The humble Alex ‘No Big Deal’ Honnold is a trailblazer. In June 2017, he accomplished the greatest feat in rock climbing history: he scaled the 3,000ft El Capitan wall in America’s Yosemite National Park — without ropes“ I’ve seen a lot of walls, but El Capitan was the most striking, the most inspiring. It was always there in my mind as the ultimate challenge. So I worked up to it. There weren’t really any nerves. You basically prepare to the point that you aren’t nervous. But you have to prepare for scares: for example, if I suspect that my next step on the rock face is going to be scary, and it is, then I’m ready.
I’m afraid of danger. I don’t want to die. If I’m being driven by a drunk taxi driver, that’s scary. If I’m on a plane that’s about to crash and there’s a real chance of death, then sure, I’d be scared. With climbing I do things that I’m completely used to — it’s totally natural.
For me, the most meaningful moment of the climb was the elation I felt getting to the top. It was such a long-held dream finally realised. There were moments when I was climbing that were tinged with excitement, but essentially I was super focused and nervous. And then, when I got to the top, I felt an overwhelming sense of happiness. El Capitan is my favourite wall for sure, but not because it’s fun. There are plenty of other places that are more fun. Really it’s too big, too tiring.
Being the best in my field as a soloist? I’m not sure I am, but it’s about commitment. I’m constantly trying better myself. I love climbing and love sharing it with others. It’s one of those elemental forms of movement like running or swimming and I want it to be more accessible. Humans are basically apes and we should climb. Everyone should have the opportunity to try it.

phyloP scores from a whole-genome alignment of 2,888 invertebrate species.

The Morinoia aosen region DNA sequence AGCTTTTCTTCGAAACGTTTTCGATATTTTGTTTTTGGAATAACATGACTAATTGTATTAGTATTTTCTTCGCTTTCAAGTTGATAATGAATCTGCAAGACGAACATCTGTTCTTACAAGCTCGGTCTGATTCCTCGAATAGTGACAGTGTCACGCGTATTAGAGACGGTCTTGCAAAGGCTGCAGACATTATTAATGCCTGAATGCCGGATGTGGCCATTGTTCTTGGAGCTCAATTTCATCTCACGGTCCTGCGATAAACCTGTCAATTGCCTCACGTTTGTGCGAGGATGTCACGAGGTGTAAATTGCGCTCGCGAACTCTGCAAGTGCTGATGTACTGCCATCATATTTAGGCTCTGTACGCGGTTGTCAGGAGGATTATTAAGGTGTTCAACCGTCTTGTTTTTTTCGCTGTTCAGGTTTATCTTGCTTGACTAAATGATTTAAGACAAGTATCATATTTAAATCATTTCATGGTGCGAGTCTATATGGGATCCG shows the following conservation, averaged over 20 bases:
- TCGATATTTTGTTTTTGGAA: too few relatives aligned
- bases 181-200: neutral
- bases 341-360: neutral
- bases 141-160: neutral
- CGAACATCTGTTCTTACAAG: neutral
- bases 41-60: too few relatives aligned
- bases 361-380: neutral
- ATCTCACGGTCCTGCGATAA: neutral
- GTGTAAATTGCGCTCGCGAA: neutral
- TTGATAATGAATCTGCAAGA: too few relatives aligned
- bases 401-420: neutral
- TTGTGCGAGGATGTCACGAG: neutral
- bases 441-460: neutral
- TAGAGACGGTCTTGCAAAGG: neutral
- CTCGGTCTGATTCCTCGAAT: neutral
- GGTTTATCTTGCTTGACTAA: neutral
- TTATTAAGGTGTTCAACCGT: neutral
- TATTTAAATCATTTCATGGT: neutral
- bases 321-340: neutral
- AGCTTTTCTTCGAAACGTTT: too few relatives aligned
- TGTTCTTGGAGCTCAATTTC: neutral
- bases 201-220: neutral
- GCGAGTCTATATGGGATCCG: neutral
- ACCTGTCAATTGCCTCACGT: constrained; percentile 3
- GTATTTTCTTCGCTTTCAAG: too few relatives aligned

What would my advice be for budding climbers? Focus on the basics, on how you move on the wall. With climbing it’s not so much about strength but technique and footwork.
Next I’m heading to Antarctica for an expedition with The North Face. I’m going to tackle the big granite walls in Queen Maud Land. I’ve climbed in cold conditions before in Patagonia and Alaska, and even in the American desert it can get surprisingly cold, but this will be an outrageous life experience. Veteran climber Conrad Anker is leading our team, but I’ll need to make sure my ski and cold weather equipment is spot on, and that my geographical knowledge of the area is perfect, so if I need to get out of somewhere, I can. alexhonnold.com
The historic event was documented for a National Geographic feature-length film, yet to be released. Previews at nationalgeographic.com
Today, George holds four world records, has undertaken countless expeditions across the globe, and is a partner of ultra-adventure outfit IGO Adventures. But a decade ago, when he set his sights on the record for the longest unsupported polar journey, he was just a plucky teenager, albeit one with an aptitude for tetrathlons“ Adventures of any kind require a good deal of determination, focus, patience and mental fortitude. And then there’s the physical preparation to boot. All challenges, mental and physical, are amplified in the wilderness. In 2008, aged 19, I found myself on day 105 of what would be an almost four-month-long expedition. Alex Hibbert and I were trying to break the record for the longest unsupported polar journey in history. We had walked 1,150 miles of a 1,400-mile expedition across the Greenland icecap and, in all that time, we hadn’t seen another human or, ironically, the colour green. Hungry and exhausted, we were trying to locate one of our food depots that we had stashed on the outbound journey. It was that moment the realisation hit home: we had lost it. That feeling will stay with me forever. We had effectively run out of food. Let me say that again — we had run out of food!